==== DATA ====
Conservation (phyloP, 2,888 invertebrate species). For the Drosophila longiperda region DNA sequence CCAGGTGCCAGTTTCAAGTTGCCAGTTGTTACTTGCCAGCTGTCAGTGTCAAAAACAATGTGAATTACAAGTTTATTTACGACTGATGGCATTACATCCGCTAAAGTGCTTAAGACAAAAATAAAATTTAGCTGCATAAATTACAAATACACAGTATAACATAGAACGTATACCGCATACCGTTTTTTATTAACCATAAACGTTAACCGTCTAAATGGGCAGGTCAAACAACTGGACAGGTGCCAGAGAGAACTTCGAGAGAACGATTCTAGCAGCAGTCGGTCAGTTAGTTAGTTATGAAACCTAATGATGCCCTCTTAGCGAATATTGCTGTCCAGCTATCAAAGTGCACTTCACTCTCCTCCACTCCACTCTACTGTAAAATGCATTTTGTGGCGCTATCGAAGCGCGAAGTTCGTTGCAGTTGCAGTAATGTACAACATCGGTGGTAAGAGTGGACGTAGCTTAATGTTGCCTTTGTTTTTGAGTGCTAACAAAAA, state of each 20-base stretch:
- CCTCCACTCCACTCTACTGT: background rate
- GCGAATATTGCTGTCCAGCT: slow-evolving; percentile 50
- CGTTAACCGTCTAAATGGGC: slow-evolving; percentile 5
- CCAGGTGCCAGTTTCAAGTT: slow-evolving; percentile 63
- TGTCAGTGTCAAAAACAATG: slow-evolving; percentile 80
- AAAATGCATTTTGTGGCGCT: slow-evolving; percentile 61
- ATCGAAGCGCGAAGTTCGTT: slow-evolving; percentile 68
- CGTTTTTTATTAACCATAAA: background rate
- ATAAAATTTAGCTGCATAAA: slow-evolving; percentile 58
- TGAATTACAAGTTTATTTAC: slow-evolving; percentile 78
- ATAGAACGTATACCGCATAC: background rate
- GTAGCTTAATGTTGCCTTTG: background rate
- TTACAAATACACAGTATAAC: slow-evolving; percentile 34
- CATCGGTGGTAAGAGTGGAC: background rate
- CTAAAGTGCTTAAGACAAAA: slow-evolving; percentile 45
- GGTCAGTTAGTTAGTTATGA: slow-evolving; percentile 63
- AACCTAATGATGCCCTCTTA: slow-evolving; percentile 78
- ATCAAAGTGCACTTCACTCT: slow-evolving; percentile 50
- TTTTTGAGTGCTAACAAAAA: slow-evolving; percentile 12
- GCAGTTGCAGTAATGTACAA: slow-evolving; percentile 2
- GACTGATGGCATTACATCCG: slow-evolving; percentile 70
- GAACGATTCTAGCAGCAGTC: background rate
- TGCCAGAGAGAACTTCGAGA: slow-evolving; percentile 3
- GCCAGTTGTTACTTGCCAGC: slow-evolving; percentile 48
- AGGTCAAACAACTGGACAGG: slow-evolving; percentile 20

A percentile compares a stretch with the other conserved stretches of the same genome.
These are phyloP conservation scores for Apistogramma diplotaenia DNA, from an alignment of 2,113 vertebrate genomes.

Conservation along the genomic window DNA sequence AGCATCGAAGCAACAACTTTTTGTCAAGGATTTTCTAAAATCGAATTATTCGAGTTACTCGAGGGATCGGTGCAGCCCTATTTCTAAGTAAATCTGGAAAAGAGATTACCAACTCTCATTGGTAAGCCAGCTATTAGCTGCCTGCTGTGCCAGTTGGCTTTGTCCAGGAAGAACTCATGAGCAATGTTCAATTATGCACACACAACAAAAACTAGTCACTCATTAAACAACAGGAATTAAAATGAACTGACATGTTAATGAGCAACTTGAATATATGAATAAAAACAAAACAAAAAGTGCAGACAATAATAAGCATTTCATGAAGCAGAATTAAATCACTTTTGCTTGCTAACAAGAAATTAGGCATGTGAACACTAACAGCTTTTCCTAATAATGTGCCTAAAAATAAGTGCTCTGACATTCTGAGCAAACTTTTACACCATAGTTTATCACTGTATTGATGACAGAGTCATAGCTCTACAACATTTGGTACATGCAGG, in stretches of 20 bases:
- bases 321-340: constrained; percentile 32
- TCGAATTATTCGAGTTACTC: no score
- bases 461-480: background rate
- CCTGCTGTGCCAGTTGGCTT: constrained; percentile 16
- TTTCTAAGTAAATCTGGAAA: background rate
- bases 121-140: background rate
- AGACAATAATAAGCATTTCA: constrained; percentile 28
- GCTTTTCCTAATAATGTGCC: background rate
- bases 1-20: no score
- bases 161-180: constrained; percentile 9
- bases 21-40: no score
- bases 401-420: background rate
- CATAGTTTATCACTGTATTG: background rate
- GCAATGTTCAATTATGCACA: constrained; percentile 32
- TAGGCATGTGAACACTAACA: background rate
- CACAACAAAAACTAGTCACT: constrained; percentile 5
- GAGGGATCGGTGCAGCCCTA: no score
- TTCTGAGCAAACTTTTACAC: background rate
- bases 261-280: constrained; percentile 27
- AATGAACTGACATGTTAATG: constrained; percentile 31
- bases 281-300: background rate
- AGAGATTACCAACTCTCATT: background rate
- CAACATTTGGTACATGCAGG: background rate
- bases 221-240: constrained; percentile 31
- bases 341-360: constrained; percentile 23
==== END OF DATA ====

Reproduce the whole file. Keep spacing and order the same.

Conservation (phyloP, 2,888 invertebrate species). For the Drosophila longiperda region DNA sequence CCAGGTGCCAGTTTCAAGTTGCCAGTTGTTACTTGCCAGCTGTCAGTGTCAAAAACAATGTGAATTACAAGTTTATTTACGACTGATGGCATTACATCCGCTAAAGTGCTTAAGACAAAAATAAAATTTAGCTGCATAAATTACAAATACACAGTATAACATAGAACGTATACCGCATACCGTTTTTTATTAACCATAAACGTTAACCGTCTAAATGGGCAGGTCAAACAACTGGACAGGTGCCAGAGAGAACTTCGAGAGAACGATTCTAGCAGCAGTCGGTCAGTTAGTTAGTTATGAAACCTAATGATGCCCTCTTAGCGAATATTGCTGTCCAGCTATCAAAGTGCACTTCACTCTCCTCCACTCCACTCTACTGTAAAATGCATTTTGTGGCGCTATCGAAGCGCGAAGTTCGTTGCAGTTGCAGTAATGTACAACATCGGTGGTAAGAGTGGACGTAGCTTAATGTTGCCTTTGTTTTTGAGTGCTAACAAAAA, state of each 20-base stretch:
- CCTCCACTCCACTCTACTGT: background rate
- GCGAATATTGCTGTCCAGCT: slow-evolving; percentile 50
- CGTTAACCGTCTAAATGGGC: slow-evolving; percentile 5
- CCAGGTGCCAGTTTCAAGTT: slow-evolving; percentile 63
- TGTCAGTGTCAAAAACAATG: slow-evolving; percentile 80
- AAAATGCATTTTGTGGCGCT: slow-evolving; percentile 61
- ATCGAAGCGCGAAGTTCGTT: slow-evolving; percentile 68
- CGTTTTTTATTAACCATAAA: background rate
- ATAAAATTTAGCTGCATAAA: slow-evolving; percentile 58
- TGAATTACAAGTTTATTTAC: slow-evolving; percentile 78
- ATAGAACGTATACCGCATAC: background rate
- GTAGCTTAATGTTGCCTTTG: background rate
- TTACAAATACACAGTATAAC: slow-evolving; percentile 34
- CATCGGTGGTAAGAGTGGAC: background rate
- CTAAAGTGCTTAAGACAAAA: slow-evolving; percentile 45
- GGTCAGTTAGTTAGTTATGA: slow-evolving; percentile 63
- AACCTAATGATGCCCTCTTA: slow-evolving; percentile 78
- ATCAAAGTGCACTTCACTCT: slow-evolving; percentile 50
- TTTTTGAGTGCTAACAAAAA: slow-evolving; percentile 12
- GCAGTTGCAGTAATGTACAA: slow-evolving; percentile 2
- GACTGATGGCATTACATCCG: slow-evolving; percentile 70
- GAACGATTCTAGCAGCAGTC: background rate
- TGCCAGAGAGAACTTCGAGA: slow-evolving; percentile 3
- GCCAGTTGTTACTTGCCAGC: slow-evolving; percentile 48
- AGGTCAAACAACTGGACAGG: slow-evolving; percentile 20

A percentile compares a stretch with the other conserved stretches of the same genome.
These are phyloP conservation scores for Apistogramma diplotaenia DNA, from an alignment of 2,113 vertebrate genomes.

Conservation along the genomic window DNA sequence AGCATCGAAGCAACAACTTTTTGTCAAGGATTTTCTAAAATCGAATTATTCGAGTTACTCGAGGGATCGGTGCAGCCCTATTTCTAAGTAAATCTGGAAAAGAGATTACCAACTCTCATTGGTAAGCCAGCTATTAGCTGCCTGCTGTGCCAGTTGGCTTTGTCCAGGAAGAACTCATGAGCAATGTTCAATTATGCACACACAACAAAAACTAGTCACTCATTAAACAACAGGAATTAAAATGAACTGACATGTTAATGAGCAACTTGAATATATGAATAAAAACAAAACAAAAAGTGCAGACAATAATAAGCATTTCATGAAGCAGAATTAAATCACTTTTGCTTGCTAACAAGAAATTAGGCATGTGAACACTAACAGCTTTTCCTAATAATGTGCCTAAAAATAAGTGCTCTGACATTCTGAGCAAACTTTTACACCATAGTTTATCACTGTATTGATGACAGAGTCATAGCTCTACAACATTTGGTACATGCAGG, in stretches of 20 bases:
- bases 321-340: constrained; percentile 32
- TCGAATTATTCGAGTTACTC: no score
- bases 461-480: background rate
- CCTGCTGTGCCAGTTGGCTT: constrained; percentile 16
- TTTCTAAGTAAATCTGGAAA: background rate
- bases 121-140: background rate
- AGACAATAATAAGCATTTCA: constrained; percentile 28
- GCTTTTCCTAATAATGTGCC: background rate
- bases 1-20: no score
- bases 161-180: constrained; percentile 9
- bases 21-40: no score
- bases 401-420: background rate
- CATAGTTTATCACTGTATTG: background rate
- GCAATGTTCAATTATGCACA: constrained; percentile 32
- TAGGCATGTGAACACTAACA: background rate
- CACAACAAAAACTAGTCACT: constrained; percentile 5
- GAGGGATCGGTGCAGCCCTA: no score
- TTCTGAGCAAACTTTTACAC: background rate
- bases 261-280: constrained; percentile 27
- AATGAACTGACATGTTAATG: constrained; percentile 31
- bases 281-300: background rate
- AGAGATTACCAACTCTCATT: background rate
- CAACATTTGGTACATGCAGG: background rate
- bases 221-240: constrained; percentile 31
- bases 341-360: constrained; percentile 23